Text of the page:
ERNST & YOUNG
Pain levels are often a very subjective thing and in many cases, doctors ask patients to self-report their pain. Or, patients may come forward to talk about their pain before being asked.
For sufferers of chronic pain, a sad tendency is for doctors to ignore self-reported pain levels, or alternatively to dismiss them. How and why does this happen?
Why Doctors Don’t Believe You
The issue comes when you report that you are in pain, but your doctor dismisses it. They might tell you your pain is all in your head. Or they might insist that there is no physical reason for the pain.
There are a number of reasons why doctors might refuse to believe that a patient is in pain or that their pain is lower than it is. These include:Gender. There is, sadly, significant evidence that women are more likely to be dismissed or ignored. Women are also often told that gynecological pain is “part of being a woman” and “normal.” This has led to delays in diagnosis of significant issues. Some doctors may legitimately believe that gynecological pain is normal. Diagnosing some issues with the female reproductive system, such as endometriosis complicates this.
If a patient admits to being stressed, then the doctor will often blame psychosocial issues for their pain rather than investigating it properly. While stress absolutely can cause and exacerbate certain kinds of pain, especially headaches, doctors should always look for a cause.
Based off of a 2012 study, African-American patients are less likely to get pain medication from their doctors. In that year the disparity was 22 percent, and it does not appear to have improved. Racism amongst healthcare providers is an ongoing issue, with providers believing Black patients are more likely to abuse prescriptions and/or that African-Americans simply don’t feel as much pain.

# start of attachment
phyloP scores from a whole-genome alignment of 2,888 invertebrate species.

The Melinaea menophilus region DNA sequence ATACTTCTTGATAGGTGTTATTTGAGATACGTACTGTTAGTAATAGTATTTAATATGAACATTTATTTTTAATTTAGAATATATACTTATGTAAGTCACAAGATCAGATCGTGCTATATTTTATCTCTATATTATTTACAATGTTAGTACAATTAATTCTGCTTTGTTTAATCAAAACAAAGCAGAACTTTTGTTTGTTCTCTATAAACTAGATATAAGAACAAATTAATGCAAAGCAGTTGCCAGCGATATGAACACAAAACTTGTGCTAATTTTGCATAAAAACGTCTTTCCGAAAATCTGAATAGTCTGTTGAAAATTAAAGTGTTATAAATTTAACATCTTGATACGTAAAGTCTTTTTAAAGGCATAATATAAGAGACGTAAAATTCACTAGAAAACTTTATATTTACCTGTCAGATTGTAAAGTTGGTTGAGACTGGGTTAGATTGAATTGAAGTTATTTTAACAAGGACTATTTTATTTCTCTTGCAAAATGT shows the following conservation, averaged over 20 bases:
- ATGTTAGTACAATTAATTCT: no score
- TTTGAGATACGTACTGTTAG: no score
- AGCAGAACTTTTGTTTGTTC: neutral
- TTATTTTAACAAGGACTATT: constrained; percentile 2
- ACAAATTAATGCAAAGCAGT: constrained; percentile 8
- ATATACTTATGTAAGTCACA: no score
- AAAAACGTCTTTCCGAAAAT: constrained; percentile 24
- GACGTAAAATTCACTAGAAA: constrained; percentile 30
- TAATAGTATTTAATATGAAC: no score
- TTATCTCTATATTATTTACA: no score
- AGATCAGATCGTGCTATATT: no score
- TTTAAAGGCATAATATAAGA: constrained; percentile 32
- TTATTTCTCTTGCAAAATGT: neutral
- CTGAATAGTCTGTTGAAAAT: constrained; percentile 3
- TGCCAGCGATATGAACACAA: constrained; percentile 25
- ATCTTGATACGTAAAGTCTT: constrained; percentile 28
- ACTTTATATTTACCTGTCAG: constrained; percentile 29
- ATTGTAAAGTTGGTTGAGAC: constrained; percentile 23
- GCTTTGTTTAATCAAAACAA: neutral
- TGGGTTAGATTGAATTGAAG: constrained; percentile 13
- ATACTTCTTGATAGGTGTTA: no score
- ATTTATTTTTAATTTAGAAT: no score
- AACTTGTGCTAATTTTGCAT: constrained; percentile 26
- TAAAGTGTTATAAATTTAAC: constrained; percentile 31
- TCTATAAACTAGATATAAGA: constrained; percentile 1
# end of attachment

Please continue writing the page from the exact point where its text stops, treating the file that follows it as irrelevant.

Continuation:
Usually, pain in older patients is likely to be dismissed as “getting older”. At the same time, doctors ignore it in children, and young people because their symptoms don’t make sense for somebody who appears to be young and healthy.
A poor doctor-patient relationship. Sometimes, self-reported pain is ignored simply because the doctor and patient are not communicating well and have a poor relationship.
The impact of the opioid epidemic on doctors’ willingness to prescribe pain medication. In fact, some insurers are now paying doctors not to prescribe opioids, regardless of the levels of pain patients report.
The Consequences of Doctors Ignoring Self-Reported Pain Levels
The obvious consequence of your doctor ignoring your pain is low quality of life. Pain which is ignored may go away if it is acute, but it may also stick around. If the underlying conditioning is worsening, so will the pain. It can have other consequences, however, some of which are significant and can include:Loss of fertility
Untreated endometriosis can reduce a woman’s ability to get pregnant both directly and by causing pain during intercourse. Ovarian cysts can also be associated with reduced fertility.
Delayed Cancer Diagnosis
When doctors ignore pain, they fail to investigate the cause. This can result in delayed diagnosis of various cancers, reducing survival chances.